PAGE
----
Be open to experiences, don’t be too close-minded, and remember to make the best of it. The pandemic has really put a lot of people on edge worldwide, but again, your attitude will affect your experience. There’s a little of everything for everyone. I have found so many cultural similarities between Chinese and Caribbean cultures. You can learn so much from locals, and generally, they are helpful and very curious. Another tip is to learn a little Chinese. Some basic phrases will go a long way in helping you communicate your needs. Teenagers are generally shy but many young adults, 18 to 25 know a bit of English and can help.

Tell us how you have been able to build up your social circle while you teach in China? If you faced any challenges, how did you overcome them?

My Embassy has a group for nationals so we usually add the other nationals in our city to our Wechat (a very important multifunctional app for communication) and we have meetups and chat often. It’s a great comfort to be able to communicate and spend time with people who have a similar cultural background. I also made more friends through other friends, dating apps, work, and random encounters.

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Have you been able to explore other parts of China yet? If so, where and what were your favorite things to see/do?

I have been to a couple of other cities that were easily reachable by taxi, bus, and train. My work schedule was a bit hectic, so I hope to explore more when I transition to my new job. I’ve explored Wuxi, Nantong, Suzhou (my favorite), and I have revisited Shanghai to see friends and have some fun! I also have a list of others that I will visit soon including Nanjing, Guangzhou, and Shenzhen. I hope to visit Japan and South Korea during vacation time next year.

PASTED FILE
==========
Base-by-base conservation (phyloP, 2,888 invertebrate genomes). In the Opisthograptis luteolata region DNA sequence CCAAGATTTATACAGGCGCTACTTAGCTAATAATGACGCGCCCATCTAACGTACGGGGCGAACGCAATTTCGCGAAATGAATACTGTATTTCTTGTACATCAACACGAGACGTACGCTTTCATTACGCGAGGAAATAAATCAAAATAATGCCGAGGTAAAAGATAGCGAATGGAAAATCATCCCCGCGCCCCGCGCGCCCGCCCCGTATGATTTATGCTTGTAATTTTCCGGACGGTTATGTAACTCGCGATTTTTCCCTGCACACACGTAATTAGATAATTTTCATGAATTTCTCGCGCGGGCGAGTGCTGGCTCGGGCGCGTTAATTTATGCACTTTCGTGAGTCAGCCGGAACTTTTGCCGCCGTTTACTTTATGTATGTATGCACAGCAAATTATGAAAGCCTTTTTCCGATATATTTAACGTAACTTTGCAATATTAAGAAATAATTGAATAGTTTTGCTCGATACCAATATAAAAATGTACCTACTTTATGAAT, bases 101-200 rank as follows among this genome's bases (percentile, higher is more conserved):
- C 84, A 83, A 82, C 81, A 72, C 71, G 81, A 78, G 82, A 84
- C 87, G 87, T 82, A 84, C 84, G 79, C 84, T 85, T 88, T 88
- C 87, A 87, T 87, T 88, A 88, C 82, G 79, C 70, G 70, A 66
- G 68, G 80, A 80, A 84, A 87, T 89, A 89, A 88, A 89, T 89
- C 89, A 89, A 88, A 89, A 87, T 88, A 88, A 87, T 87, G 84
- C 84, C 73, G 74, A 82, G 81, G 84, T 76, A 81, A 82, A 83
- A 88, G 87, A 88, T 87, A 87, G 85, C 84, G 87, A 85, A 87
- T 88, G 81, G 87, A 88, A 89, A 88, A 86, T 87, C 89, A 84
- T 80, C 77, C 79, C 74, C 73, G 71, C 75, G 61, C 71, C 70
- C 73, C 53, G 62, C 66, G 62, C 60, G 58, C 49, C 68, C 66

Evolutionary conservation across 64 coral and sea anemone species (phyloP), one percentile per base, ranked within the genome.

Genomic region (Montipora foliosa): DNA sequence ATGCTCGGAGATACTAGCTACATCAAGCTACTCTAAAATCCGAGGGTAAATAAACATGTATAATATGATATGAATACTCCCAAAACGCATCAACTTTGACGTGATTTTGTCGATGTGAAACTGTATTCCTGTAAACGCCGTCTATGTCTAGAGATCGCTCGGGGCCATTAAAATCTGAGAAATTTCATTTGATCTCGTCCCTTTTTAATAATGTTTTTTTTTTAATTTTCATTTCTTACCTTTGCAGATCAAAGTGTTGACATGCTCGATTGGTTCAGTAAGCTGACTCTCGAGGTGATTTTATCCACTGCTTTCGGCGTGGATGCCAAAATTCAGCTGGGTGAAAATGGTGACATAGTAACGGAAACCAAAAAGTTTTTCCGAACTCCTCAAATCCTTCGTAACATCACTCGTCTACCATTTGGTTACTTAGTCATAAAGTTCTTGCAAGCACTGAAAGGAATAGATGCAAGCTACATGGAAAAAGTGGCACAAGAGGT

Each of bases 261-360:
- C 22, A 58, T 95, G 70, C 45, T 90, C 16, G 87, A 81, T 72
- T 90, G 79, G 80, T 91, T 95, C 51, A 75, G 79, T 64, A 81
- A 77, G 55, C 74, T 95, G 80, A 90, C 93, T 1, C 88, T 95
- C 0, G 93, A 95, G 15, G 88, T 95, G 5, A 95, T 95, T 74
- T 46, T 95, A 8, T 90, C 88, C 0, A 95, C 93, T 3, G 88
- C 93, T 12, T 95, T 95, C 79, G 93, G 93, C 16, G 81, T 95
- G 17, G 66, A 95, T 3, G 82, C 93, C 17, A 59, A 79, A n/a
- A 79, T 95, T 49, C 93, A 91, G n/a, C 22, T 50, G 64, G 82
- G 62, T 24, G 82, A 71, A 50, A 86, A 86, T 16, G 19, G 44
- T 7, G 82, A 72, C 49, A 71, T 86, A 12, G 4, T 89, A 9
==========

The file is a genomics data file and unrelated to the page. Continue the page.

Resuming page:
How is your blog going? Are you posting on social media while you teach in China?

I am still working on that. I haven’t had a lot of time to post on social media. I have recently embraced photography as my new hobby, and I am working on how best I can showcase the pictures and tell the story of my adventures in China! But stay tuned, a blog and Instagram page are in the works!

Thank you, Abeo, for taking the time to share your incredible story in China with the Premier TEFL community. We are excited to follow your blog updates! If you want to read more about TEFL teachers traveling, check out our interview with teacher and Premier TEFL alumni Vanessa. Vanessa went to Ireland for one week and was stuck there for four months because of COVID-19!

The post Can You Teach in China? Interview with Abeo Lewis appeared first on Premier TEFL.

I have been traveling and teaching ESL abroad ever since I graduated university. This life choice has taken me around the world and allowed me to experience cultures and meet people that I did not know existed.